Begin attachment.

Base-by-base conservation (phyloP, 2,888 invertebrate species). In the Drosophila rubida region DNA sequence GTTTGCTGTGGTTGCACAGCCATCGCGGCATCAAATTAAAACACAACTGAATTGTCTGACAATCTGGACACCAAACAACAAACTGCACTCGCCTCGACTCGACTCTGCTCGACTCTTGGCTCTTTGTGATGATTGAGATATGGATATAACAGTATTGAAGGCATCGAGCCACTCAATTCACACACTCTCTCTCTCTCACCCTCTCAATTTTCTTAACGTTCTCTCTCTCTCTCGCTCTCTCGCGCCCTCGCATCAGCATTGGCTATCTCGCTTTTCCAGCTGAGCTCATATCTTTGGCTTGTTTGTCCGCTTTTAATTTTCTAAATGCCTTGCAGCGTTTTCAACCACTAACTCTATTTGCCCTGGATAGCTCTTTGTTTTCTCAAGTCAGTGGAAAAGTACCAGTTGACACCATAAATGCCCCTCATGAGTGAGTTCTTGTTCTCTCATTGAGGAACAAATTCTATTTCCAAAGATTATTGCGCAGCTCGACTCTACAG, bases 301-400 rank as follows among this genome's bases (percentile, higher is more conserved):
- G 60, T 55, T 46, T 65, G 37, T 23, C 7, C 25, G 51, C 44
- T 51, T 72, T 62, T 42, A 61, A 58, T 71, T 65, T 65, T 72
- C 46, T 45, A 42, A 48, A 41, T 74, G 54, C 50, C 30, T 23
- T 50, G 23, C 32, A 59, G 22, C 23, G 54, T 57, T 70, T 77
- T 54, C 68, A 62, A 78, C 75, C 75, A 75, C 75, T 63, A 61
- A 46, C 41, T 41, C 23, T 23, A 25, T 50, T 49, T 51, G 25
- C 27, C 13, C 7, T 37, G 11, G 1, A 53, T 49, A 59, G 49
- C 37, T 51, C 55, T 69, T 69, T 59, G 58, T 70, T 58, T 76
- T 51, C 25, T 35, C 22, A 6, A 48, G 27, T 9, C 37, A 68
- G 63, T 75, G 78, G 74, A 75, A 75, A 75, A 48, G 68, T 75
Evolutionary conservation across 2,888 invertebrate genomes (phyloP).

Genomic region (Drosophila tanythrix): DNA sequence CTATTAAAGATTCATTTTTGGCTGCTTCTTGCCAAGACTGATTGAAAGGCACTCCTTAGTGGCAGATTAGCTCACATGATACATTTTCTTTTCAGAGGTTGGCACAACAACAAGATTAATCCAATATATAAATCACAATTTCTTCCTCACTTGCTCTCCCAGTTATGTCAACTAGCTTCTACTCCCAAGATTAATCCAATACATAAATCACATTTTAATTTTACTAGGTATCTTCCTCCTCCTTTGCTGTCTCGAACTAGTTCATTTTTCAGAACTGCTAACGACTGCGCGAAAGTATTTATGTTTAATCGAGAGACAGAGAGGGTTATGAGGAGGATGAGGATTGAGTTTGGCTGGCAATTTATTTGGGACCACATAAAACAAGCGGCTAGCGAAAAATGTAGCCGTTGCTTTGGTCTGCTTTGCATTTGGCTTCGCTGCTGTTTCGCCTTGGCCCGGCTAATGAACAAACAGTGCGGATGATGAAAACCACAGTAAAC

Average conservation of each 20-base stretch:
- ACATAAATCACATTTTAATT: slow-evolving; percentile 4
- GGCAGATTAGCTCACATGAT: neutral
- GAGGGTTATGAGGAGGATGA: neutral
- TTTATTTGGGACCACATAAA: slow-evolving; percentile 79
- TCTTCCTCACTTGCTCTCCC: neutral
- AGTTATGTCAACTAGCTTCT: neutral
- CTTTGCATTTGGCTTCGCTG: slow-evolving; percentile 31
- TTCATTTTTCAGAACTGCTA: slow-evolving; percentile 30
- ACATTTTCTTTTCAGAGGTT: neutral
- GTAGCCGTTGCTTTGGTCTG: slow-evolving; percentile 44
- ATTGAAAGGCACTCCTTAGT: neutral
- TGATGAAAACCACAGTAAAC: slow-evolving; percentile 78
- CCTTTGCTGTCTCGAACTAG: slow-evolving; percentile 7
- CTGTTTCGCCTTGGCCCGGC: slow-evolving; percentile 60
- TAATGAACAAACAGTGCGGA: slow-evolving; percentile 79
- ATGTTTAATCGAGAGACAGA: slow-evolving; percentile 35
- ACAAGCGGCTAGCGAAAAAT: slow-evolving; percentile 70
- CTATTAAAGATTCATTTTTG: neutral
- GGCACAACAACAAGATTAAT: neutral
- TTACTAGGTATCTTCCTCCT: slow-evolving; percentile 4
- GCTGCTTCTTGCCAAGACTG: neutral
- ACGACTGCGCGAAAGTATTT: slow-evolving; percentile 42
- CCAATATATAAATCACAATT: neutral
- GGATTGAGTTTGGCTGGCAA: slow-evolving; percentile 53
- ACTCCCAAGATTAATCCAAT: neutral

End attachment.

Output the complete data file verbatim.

Base-by-base conservation (phyloP, 2,888 invertebrate species). In the Drosophila rubida region DNA sequence GTTTGCTGTGGTTGCACAGCCATCGCGGCATCAAATTAAAACACAACTGAATTGTCTGACAATCTGGACACCAAACAACAAACTGCACTCGCCTCGACTCGACTCTGCTCGACTCTTGGCTCTTTGTGATGATTGAGATATGGATATAACAGTATTGAAGGCATCGAGCCACTCAATTCACACACTCTCTCTCTCTCACCCTCTCAATTTTCTTAACGTTCTCTCTCTCTCTCGCTCTCTCGCGCCCTCGCATCAGCATTGGCTATCTCGCTTTTCCAGCTGAGCTCATATCTTTGGCTTGTTTGTCCGCTTTTAATTTTCTAAATGCCTTGCAGCGTTTTCAACCACTAACTCTATTTGCCCTGGATAGCTCTTTGTTTTCTCAAGTCAGTGGAAAAGTACCAGTTGACACCATAAATGCCCCTCATGAGTGAGTTCTTGTTCTCTCATTGAGGAACAAATTCTATTTCCAAAGATTATTGCGCAGCTCGACTCTACAG, bases 301-400 rank as follows among this genome's bases (percentile, higher is more conserved):
- G 60, T 55, T 46, T 65, G 37, T 23, C 7, C 25, G 51, C 44
- T 51, T 72, T 62, T 42, A 61, A 58, T 71, T 65, T 65, T 72
- C 46, T 45, A 42, A 48, A 41, T 74, G 54, C 50, C 30, T 23
- T 50, G 23, C 32, A 59, G 22, C 23, G 54, T 57, T 70, T 77
- T 54, C 68, A 62, A 78, C 75, C 75, A 75, C 75, T 63, A 61
- A 46, C 41, T 41, C 23, T 23, A 25, T 50, T 49, T 51, G 25
- C 27, C 13, C 7, T 37, G 11, G 1, A 53, T 49, A 59, G 49
- C 37, T 51, C 55, T 69, T 69, T 59, G 58, T 70, T 58, T 76
- T 51, C 25, T 35, C 22, A 6, A 48, G 27, T 9, C 37, A 68
- G 63, T 75, G 78, G 74, A 75, A 75, A 75, A 48, G 68, T 75
Evolutionary conservation across 2,888 invertebrate genomes (phyloP).

Genomic region (Drosophila tanythrix): DNA sequence CTATTAAAGATTCATTTTTGGCTGCTTCTTGCCAAGACTGATTGAAAGGCACTCCTTAGTGGCAGATTAGCTCACATGATACATTTTCTTTTCAGAGGTTGGCACAACAACAAGATTAATCCAATATATAAATCACAATTTCTTCCTCACTTGCTCTCCCAGTTATGTCAACTAGCTTCTACTCCCAAGATTAATCCAATACATAAATCACATTTTAATTTTACTAGGTATCTTCCTCCTCCTTTGCTGTCTCGAACTAGTTCATTTTTCAGAACTGCTAACGACTGCGCGAAAGTATTTATGTTTAATCGAGAGACAGAGAGGGTTATGAGGAGGATGAGGATTGAGTTTGGCTGGCAATTTATTTGGGACCACATAAAACAAGCGGCTAGCGAAAAATGTAGCCGTTGCTTTGGTCTGCTTTGCATTTGGCTTCGCTGCTGTTTCGCCTTGGCCCGGCTAATGAACAAACAGTGCGGATGATGAAAACCACAGTAAAC

Average conservation of each 20-base stretch:
- ACATAAATCACATTTTAATT: slow-evolving; percentile 4
- GGCAGATTAGCTCACATGAT: neutral
- GAGGGTTATGAGGAGGATGA: neutral
- TTTATTTGGGACCACATAAA: slow-evolving; percentile 79
- TCTTCCTCACTTGCTCTCCC: neutral
- AGTTATGTCAACTAGCTTCT: neutral
- CTTTGCATTTGGCTTCGCTG: slow-evolving; percentile 31
- TTCATTTTTCAGAACTGCTA: slow-evolving; percentile 30
- ACATTTTCTTTTCAGAGGTT: neutral
- GTAGCCGTTGCTTTGGTCTG: slow-evolving; percentile 44
- ATTGAAAGGCACTCCTTAGT: neutral
- TGATGAAAACCACAGTAAAC: slow-evolving; percentile 78
- CCTTTGCTGTCTCGAACTAG: slow-evolving; percentile 7
- CTGTTTCGCCTTGGCCCGGC: slow-evolving; percentile 60
- TAATGAACAAACAGTGCGGA: slow-evolving; percentile 79
- ATGTTTAATCGAGAGACAGA: slow-evolving; percentile 35
- ACAAGCGGCTAGCGAAAAAT: slow-evolving; percentile 70
- CTATTAAAGATTCATTTTTG: neutral
- GGCACAACAACAAGATTAAT: neutral
- TTACTAGGTATCTTCCTCCT: slow-evolving; percentile 4
- GCTGCTTCTTGCCAAGACTG: neutral
- ACGACTGCGCGAAAGTATTT: slow-evolving; percentile 42
- CCAATATATAAATCACAATT: neutral
- GGATTGAGTTTGGCTGGCAA: slow-evolving; percentile 53
- ACTCCCAAGATTAATCCAAT: neutral